When I was hired, I received a $7,000 recruitment bonus. During my first two years of government service, I was reimbursed more than $30,000 for graduate classes. In addition, government Thrift Savings Plan contributions are vested after three years. Also, after three years of service, my leave time will accumulate to 20 days a year. With the "high three" Federal Employees Retirement System pension benefit, young employees who are thinking about leaving can stay for three years after obtaining GS-12 status to optimize any pension payout.
With the government penchant for contractors and a front-loaded benefits system, agencies are grooming young workers to go find jobs with contractors after four to six years of federal service. A six-year Air Force employee now has a $70,000 salary, an MBA, 20 days off, a vested TSP and an optimized FERS benefit. After six years, an employee now has the leverage to go to a contractor and say, "This is what I'm making. If you want my MBA education, security clearance and experienced technical knowledge of the Air Force, then here's what you have to beat."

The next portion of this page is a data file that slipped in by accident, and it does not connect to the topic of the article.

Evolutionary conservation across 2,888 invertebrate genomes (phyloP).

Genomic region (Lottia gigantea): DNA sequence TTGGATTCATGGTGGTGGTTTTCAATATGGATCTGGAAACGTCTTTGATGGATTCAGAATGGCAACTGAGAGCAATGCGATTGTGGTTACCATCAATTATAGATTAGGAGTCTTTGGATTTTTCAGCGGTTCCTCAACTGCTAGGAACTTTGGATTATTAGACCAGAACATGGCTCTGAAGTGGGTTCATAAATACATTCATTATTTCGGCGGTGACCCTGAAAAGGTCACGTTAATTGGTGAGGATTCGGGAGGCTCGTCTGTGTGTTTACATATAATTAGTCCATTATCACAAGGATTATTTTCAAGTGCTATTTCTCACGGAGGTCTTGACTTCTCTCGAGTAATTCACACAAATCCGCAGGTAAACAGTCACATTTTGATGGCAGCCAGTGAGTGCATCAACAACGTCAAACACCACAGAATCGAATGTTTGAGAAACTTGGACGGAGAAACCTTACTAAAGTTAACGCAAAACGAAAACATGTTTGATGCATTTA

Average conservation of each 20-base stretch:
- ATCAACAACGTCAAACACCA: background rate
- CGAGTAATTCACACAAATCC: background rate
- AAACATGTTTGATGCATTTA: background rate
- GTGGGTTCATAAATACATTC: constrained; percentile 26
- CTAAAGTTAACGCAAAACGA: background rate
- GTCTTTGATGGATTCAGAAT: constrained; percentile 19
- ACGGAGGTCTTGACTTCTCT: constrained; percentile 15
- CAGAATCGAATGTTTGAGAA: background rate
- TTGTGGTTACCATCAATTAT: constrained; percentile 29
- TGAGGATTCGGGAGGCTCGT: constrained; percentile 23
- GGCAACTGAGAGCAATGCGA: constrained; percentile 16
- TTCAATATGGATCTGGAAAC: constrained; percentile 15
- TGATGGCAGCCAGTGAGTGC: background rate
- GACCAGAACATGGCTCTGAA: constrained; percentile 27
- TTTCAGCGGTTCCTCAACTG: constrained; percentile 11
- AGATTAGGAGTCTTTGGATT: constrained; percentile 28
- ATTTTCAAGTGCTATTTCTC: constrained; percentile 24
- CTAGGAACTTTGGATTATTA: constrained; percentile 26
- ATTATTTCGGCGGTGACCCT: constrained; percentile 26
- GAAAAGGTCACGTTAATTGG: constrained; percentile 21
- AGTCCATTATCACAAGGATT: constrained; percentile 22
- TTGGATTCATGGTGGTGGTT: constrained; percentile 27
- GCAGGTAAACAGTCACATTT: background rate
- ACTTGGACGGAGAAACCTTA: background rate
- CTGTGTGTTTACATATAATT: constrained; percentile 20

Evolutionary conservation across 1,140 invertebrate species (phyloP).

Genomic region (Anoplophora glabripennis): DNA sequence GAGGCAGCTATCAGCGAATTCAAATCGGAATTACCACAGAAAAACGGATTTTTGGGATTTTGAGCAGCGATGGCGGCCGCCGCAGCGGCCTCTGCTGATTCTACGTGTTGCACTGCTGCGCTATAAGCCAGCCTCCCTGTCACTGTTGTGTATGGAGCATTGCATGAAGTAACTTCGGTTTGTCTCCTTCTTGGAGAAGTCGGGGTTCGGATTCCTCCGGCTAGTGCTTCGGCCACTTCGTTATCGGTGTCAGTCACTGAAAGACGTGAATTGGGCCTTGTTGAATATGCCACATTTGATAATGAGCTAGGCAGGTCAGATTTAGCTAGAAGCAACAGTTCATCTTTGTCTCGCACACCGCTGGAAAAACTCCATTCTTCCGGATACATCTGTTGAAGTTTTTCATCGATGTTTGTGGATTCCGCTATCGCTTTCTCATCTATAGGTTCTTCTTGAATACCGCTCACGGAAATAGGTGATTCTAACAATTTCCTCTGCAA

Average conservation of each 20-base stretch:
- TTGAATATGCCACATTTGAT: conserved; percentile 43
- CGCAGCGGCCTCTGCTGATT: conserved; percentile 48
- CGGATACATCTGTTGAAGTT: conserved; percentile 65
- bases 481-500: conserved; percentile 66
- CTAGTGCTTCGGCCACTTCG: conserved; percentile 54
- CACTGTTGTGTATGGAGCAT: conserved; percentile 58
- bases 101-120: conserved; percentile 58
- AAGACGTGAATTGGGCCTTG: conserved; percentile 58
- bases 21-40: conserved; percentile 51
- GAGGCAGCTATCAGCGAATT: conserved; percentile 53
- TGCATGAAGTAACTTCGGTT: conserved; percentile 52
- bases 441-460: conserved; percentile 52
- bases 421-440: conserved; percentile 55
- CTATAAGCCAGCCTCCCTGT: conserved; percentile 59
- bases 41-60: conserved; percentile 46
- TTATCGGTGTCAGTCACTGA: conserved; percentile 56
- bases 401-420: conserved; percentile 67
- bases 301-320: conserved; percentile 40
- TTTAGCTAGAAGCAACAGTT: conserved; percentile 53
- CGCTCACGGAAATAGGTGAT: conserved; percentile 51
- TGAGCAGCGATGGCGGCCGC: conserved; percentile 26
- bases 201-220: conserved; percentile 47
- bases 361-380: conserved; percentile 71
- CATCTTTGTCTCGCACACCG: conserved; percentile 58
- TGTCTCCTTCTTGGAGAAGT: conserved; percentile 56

The government can actually offer a better deal for young workers than industry does. Sure, the potential to earn more in industry is better, but how many people at your five-year college reunion were earning $70,000 on a 40-hour week with a paid-for MBA degree and four weeks of vacation, not to mention the intangible coolness that comes with contributing to the defense of your country? But what happens after five years? With defense contractors offering more compensation for similar roles, will these benefits be enough to keep young workers in federal service beyond those first few years? For some they will, but for many they won't.